Case Reports in Infectious Diseases

Case Reports in Infectious Diseases / 2015 / Article

Case Report | Open Access

Volume 2015 |Article ID 634259 |

Shagufta Ahsan, Joesph Burrascano, "Neurosyphilis: An Unresolved Case of Meningitis", Case Reports in Infectious Diseases, vol. 2015, Article ID 634259, 6 pages, 2015.

Neurosyphilis: An Unresolved Case of Meningitis

Academic Editor: Pere Domingo
Received02 Feb 2015
Accepted21 Apr 2015
Published14 May 2015


Neurosyphilis can cause both symptomatic and asymptomatic meningitis. However the epidemiology of modern neurosyphilis is not well defined because of the paucity of population-based data. The majority of neurosyphilis cases have been reported in HIV-infected patients. Here we present a case of early neurosyphilis/symptomatic syphilitic meningitis in a non-HIV patient who presented with rash but was mistakenly treated for early latent or secondary syphilis. Syphilis presenting with a skin rash and an extremely high RPR titer could indicate CNS infection rather than simply secondary syphilis because rash is a nonspecific manifestation of disseminated infection. Given the effectiveness of penicillin therapy, why is the rate of syphilis continuing to increase? Is it due to a failure of prevention or could it be also because of failure to diagnose and treat syphilis adequately, as in this case?

1. Introduction

Neurosyphilis can cause both symptomatic and asymptomatic meningitis. However the epidemiology of modern neurosyphilis is not well defined because of the paucity of population-based data [1]. The majority of neurosyphilis cases have been reported in HIV-infected patients. Here we present a case of early neurosyphilis/symptomatic syphilitic meningitis in a non-HIV patient who presented with rash but was mistakenly treated for early latent or secondary syphilis. Syphilis presenting with a skin rash and an extremely high RPR titer could indicate CNS infection rather than simply secondary syphilis because rash is a nonspecific manifestation of disseminated infection.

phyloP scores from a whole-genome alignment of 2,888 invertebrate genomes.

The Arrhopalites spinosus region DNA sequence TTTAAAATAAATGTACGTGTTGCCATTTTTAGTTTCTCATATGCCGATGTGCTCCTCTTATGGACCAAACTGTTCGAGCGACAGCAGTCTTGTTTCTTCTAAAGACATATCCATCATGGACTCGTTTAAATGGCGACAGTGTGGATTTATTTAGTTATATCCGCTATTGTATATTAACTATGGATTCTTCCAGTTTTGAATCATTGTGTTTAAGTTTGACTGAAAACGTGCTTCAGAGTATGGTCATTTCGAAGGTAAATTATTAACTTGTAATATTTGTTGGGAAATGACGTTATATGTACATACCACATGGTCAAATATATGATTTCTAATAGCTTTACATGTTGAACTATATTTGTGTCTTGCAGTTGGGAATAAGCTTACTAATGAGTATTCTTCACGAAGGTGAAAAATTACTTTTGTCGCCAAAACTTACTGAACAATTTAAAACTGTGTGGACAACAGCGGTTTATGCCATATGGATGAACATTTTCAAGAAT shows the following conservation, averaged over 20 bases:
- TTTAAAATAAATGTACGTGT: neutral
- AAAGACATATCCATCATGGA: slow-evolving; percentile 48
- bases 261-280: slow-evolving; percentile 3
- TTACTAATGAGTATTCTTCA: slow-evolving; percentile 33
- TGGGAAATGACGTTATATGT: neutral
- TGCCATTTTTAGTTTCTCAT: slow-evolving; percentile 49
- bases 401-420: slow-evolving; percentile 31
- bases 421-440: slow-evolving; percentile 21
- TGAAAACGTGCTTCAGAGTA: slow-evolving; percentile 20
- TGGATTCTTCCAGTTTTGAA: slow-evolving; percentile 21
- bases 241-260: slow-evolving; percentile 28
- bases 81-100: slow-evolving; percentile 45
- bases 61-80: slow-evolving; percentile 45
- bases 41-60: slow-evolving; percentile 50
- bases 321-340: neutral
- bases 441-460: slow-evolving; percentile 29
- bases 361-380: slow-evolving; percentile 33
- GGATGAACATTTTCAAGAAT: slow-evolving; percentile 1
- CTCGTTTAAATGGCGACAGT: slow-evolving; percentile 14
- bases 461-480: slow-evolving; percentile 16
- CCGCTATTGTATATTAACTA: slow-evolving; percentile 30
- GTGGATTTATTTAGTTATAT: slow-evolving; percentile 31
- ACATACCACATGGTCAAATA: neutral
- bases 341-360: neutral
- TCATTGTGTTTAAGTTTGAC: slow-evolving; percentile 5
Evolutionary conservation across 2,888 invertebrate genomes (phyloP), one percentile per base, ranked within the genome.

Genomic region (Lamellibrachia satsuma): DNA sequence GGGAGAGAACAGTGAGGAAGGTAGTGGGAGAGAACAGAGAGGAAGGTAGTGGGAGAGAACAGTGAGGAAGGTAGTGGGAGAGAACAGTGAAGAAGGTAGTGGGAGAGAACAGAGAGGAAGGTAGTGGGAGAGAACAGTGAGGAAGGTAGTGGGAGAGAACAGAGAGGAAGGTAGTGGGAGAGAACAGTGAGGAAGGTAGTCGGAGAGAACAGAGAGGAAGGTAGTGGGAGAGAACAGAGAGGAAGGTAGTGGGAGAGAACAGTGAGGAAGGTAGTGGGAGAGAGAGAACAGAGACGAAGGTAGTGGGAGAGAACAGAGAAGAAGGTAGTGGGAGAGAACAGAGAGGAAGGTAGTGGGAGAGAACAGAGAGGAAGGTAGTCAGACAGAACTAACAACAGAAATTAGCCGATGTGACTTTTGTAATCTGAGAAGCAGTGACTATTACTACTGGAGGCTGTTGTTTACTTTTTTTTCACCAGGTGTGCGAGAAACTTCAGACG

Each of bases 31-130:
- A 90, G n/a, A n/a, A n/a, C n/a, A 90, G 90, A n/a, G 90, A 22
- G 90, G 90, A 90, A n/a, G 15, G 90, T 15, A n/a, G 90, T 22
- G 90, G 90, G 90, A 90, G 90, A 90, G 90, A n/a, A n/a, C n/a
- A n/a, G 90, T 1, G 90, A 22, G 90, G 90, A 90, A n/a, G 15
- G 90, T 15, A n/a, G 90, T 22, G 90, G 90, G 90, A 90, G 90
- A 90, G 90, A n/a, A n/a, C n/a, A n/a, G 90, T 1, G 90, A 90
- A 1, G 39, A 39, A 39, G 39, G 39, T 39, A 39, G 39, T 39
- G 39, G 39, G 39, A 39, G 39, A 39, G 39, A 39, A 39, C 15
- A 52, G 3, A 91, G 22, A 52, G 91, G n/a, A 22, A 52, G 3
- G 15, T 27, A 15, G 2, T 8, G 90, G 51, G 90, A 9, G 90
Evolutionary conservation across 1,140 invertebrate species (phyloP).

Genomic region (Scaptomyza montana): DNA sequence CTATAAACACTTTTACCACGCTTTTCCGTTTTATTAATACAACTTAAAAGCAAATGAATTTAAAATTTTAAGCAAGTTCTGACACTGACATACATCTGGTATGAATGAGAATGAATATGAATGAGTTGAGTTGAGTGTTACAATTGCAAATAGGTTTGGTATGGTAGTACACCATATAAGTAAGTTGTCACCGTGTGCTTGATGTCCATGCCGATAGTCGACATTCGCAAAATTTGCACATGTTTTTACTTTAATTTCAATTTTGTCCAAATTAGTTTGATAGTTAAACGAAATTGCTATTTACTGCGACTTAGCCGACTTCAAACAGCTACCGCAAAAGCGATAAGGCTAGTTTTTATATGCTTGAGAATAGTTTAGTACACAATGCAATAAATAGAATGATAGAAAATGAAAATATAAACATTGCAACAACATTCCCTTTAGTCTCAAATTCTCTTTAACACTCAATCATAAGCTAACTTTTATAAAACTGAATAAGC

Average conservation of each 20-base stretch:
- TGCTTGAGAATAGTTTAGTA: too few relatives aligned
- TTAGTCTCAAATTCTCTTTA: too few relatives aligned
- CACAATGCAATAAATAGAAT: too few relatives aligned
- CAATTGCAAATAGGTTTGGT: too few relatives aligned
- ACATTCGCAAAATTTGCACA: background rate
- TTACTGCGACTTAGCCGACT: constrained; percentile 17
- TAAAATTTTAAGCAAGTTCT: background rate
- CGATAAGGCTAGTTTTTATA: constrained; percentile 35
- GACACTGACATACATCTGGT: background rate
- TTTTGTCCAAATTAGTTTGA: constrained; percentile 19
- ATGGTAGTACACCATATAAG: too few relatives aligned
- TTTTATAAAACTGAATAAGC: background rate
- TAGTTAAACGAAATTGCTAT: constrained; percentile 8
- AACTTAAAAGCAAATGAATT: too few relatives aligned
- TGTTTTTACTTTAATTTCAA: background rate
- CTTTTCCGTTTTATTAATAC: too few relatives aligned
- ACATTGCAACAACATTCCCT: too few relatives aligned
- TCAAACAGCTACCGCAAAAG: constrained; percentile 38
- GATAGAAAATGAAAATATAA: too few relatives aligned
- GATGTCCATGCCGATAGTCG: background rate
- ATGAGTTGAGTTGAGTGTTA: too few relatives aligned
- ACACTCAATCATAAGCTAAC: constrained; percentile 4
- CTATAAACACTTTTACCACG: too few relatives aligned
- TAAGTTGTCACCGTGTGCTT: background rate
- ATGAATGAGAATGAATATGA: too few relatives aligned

Given the effectiveness of penicillin therapy, why is the rate of syphilis continuing to increase? Is it due to a failure of prevention [1] or could it be also because of failure to diagnose and treat syphilis adequately, as in this case?

2. Case Description

A 24-year-old female was seen in an emergency room of a hospital in Brooklyn, New York, for a severe and persistent headache for the prior two weeks. She has had history of chronic intermittent migraine headache. However, this headache was different in that pain involved the whole scalp including the forehead and was constant and severe in nature. Her headache was associated with significant dizziness and vertigo but she did not report any fever, nausea, vomiting, generalized or focal weakness, or dysarthria. Patient had weight loss of fifteen pounds over several months. No oncologic work up and endocrine evaluation were done. She traveled to Aruba 2 years prior and had no history of tuberculosis exposure at that time. She did not recall tick bites nor engage in outdoor activities recently. The patient has not been on any medications and does not have a history of illicit drug use.

Examination revealed a normocephalic, atraumatic obese woman. Sinus tenderness was not present and ENT exam was normal. Pupils were equal and reactive to light. Patient was awake, alert, and oriented. Neurological examination was non focal with full motor strength and no sensory loss. Moderate neck stiffness was present, and no meningeal signs were noted. There was no palpable hepatosplenomegaly or lymphadenopathy. Genital examination showed no vesicles, rashes, or ulcers. Patient was afebrile.